• GRiT: Graduate Research in Theatre: postgraduate students, Fellows and staff met at our regular reading group, to discuss research in theatre and performance studies. In 2014-15, our theme was desire: or, what do we want, and how are we going to get it?
    • Thursday 7 May 2015: Bruno Roubicek, Digging, Dwelling and Performance.
    • Thursday 29 January 2015: Sara Ahmed and Beatriz Preciado
    • Wednesday 19 November 2014: Performance, Futurity and Utopia
  • Stage Directions and Shakespearean Theatre: On Saturday 20 June 2015, the Centre hosted a symposium on Stage Directions and Shakespearean Theatre, organised by Gillian Woods (Birkbeck) and Sarah Dustagheer (Kent). It explored the unique glimpse stage directions offer regarding what actually happened in the early modern playhouse.  Stage directions constitute first-hand evidence of the movements, gestures, and spectacles that took place on the stage, as well as the shape and use of it. Contributors met to discuss their work on stage directions with each other and two theatre practitioners, well-versed in the practical realities and demands of staging early modern texts. The symposium formed essential research towards the forthcoming book Stage Directions and Shakespearean Theatre (under consideration at Arden Shakespeare), which aims to illustrate the creative possibilities of these understudied but crucial parts of play-texts.  See more information about the symposium here.
  • On Going On: Sustaining Life in Theatre: Held on Friday 5 June, this day-long symposium asked of performance practitioners and theatre professionals: how do you keep doing what you do? What are the strategies of support, care and welfare you draw upon, or provide, to enable your practice over time? How do you motivate, endure, survive? How are these issues and questions reflected in your practice, or not? The day included contributions from Centre Fellows and other invited presenters, including performance artists, actors, writers, choreographers, producers, industry officials and academics. Presenters included Dickie BeauMartin O’Brien, Paul Fleming (Equity), Julius GreenRosemary LeeBrian LobelRoz PaulRajni ShahNeil D’Souza and Sara Wookey. The event also featured a keynote dialogue between Professor Alan Read (King’s College London) and David Slater (Entelechy Arts). Organised by Fintan Walsh. You can read an account of the symposium by Maria Patsou, PhD candidate and two podcasts from the event can be found on our Podcasts on Theatre page:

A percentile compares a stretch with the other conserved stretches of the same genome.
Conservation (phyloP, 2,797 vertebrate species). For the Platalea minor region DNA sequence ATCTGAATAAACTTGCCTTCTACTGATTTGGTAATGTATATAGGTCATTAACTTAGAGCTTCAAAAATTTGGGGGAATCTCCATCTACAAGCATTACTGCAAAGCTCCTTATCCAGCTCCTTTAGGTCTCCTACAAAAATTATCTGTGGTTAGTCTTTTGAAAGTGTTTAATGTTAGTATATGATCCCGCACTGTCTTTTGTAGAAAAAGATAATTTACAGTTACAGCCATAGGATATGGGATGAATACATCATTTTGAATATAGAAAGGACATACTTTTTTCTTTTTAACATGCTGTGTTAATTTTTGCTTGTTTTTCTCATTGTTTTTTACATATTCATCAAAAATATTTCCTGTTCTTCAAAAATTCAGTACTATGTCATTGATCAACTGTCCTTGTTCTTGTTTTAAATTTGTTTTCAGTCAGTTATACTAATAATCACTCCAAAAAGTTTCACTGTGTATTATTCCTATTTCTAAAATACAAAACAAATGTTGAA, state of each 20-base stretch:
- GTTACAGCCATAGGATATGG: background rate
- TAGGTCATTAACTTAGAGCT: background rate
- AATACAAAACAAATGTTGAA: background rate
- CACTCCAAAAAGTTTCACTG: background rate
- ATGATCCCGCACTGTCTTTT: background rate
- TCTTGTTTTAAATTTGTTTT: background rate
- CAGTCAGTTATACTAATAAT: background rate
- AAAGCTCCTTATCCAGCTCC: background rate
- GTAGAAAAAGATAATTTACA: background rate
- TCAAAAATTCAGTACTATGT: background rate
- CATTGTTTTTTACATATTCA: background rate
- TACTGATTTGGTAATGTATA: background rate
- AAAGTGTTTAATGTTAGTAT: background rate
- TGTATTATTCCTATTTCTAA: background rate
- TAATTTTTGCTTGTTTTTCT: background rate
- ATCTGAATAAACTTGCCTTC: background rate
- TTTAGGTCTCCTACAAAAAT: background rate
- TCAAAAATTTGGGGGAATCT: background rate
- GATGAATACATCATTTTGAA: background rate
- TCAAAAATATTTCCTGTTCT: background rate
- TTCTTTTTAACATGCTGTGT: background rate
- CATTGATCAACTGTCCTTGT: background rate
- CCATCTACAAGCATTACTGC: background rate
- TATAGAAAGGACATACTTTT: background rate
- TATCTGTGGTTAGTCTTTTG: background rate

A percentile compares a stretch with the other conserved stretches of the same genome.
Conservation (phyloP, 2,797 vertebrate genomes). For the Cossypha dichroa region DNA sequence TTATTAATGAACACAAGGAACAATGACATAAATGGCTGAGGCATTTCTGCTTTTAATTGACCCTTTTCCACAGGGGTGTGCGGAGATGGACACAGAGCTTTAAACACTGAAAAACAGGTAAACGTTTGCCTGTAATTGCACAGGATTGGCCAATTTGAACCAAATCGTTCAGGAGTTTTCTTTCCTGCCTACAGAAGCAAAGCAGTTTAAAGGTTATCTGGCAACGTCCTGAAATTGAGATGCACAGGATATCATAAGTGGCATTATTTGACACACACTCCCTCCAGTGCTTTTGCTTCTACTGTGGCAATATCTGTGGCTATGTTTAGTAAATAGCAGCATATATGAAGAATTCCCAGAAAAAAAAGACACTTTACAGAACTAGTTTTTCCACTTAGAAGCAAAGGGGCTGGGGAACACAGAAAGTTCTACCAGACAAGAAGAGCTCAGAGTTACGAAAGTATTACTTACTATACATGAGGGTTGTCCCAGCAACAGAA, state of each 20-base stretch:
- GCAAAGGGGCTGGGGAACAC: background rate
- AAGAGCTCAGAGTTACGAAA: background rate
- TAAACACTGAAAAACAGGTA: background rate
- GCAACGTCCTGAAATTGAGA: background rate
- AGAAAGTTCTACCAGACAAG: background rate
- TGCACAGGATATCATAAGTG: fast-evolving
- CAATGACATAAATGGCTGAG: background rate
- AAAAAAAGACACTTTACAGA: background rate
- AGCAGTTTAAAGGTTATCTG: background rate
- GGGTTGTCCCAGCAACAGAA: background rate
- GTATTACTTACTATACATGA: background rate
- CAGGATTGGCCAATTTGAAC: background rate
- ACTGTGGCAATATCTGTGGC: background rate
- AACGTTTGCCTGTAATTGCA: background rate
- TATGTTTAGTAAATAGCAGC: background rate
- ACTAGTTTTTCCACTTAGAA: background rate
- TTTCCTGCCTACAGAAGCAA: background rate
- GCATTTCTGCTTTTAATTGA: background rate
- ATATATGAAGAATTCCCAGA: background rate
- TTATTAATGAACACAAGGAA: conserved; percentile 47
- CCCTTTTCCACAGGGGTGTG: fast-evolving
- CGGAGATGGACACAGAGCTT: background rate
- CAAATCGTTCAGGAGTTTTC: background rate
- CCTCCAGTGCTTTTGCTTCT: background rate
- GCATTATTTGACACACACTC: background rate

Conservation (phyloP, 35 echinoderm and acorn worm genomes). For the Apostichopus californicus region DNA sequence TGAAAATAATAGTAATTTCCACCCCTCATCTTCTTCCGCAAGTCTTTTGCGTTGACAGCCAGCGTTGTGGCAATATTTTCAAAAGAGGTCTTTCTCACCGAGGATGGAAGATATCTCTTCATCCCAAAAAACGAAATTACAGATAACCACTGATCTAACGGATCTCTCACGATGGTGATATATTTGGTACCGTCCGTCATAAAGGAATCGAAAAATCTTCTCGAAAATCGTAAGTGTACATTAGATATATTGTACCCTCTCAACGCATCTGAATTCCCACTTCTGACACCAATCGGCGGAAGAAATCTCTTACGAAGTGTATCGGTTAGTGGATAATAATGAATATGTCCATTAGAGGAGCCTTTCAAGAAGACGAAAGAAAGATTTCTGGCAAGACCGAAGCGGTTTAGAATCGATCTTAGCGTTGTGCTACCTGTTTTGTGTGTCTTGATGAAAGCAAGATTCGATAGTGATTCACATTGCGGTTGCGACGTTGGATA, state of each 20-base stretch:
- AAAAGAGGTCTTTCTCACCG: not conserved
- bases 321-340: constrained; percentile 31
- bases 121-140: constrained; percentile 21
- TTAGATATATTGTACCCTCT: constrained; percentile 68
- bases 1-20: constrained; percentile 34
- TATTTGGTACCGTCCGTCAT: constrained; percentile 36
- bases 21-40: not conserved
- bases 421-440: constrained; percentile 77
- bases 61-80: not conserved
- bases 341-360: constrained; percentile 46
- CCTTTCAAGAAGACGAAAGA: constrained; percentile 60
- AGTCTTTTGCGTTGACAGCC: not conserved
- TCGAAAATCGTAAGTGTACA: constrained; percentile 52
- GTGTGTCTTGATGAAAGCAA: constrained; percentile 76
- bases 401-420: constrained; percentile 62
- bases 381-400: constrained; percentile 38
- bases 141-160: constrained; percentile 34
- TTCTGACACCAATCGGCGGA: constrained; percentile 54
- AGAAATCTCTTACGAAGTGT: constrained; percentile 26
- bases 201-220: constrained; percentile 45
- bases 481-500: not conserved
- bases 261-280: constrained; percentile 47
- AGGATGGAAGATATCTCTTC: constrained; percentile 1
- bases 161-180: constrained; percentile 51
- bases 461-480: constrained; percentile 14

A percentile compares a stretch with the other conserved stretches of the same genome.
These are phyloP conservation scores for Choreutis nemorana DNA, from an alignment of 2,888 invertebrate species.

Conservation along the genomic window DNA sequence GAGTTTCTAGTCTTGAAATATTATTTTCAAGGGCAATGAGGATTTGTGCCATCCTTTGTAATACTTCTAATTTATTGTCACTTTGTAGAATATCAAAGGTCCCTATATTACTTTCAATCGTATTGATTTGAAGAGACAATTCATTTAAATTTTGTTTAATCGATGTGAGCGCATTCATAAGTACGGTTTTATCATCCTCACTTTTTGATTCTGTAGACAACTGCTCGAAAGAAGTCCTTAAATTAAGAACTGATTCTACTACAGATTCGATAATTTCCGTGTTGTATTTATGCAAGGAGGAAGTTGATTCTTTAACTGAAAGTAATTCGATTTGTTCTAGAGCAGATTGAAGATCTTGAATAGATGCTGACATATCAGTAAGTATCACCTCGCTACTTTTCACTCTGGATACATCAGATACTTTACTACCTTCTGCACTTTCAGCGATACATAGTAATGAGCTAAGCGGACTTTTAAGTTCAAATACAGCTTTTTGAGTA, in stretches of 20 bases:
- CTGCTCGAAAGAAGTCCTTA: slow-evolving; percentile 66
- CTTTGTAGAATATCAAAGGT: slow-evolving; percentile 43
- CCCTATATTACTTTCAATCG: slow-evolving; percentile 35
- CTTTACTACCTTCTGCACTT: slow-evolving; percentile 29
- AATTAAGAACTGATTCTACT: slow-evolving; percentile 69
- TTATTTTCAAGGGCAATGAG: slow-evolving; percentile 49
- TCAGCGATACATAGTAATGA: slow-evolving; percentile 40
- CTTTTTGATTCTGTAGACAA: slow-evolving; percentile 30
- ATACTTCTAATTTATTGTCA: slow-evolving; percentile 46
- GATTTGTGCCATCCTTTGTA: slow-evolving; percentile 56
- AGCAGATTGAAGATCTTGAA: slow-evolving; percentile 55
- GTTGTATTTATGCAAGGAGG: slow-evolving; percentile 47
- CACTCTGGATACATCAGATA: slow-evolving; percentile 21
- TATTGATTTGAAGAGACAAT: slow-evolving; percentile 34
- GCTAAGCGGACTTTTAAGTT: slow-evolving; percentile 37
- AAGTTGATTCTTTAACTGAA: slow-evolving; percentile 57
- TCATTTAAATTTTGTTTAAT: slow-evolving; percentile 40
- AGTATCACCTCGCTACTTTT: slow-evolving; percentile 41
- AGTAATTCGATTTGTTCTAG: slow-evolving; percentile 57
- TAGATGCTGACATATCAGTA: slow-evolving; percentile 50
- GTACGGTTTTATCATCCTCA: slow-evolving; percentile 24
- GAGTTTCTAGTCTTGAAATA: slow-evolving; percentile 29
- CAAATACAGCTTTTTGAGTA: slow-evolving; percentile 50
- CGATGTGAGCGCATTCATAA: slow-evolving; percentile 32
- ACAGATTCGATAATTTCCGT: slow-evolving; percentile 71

• On Going On: Sustaining Life in Theatre – Keynote dialogue
    • On Going On: Sustaining Life in Theatre – Managing the Show
  • Theatre Conversation: The Author in Istanbul: On Wednesday 3 June, the Centre held a Theatre Conversation exploring the journey of Tim Crouch’s The Author (2009) from Britain to Turkey, where it was performed in translation at Talimhane Theatre, Istanbul.  The discussion focused on questions regarding intercultural adaptation and translation, ownership, creative processes, audience reception, theatre management and production from the perspectives of the writer, producer and translator/director.  The discussion’s participants were Tim Crouch, playwright and theatre-maker, and Seda Ilter, director/translator of The Author/Yazar in Istanbul and lecturer in Theatre and Performance Studies at Birkbeck.
  • Performing Greece: on Saturday 9 May, the Centre hosted Performing Greece: an International Conference on Contemporary Greek Theatre. The conference brought together academics, critics, writers and performers to discuss questions concerning contemporary theatre and culture from and about Greece, especially artistic work that deals with the crisis, immigration, and Greek politics.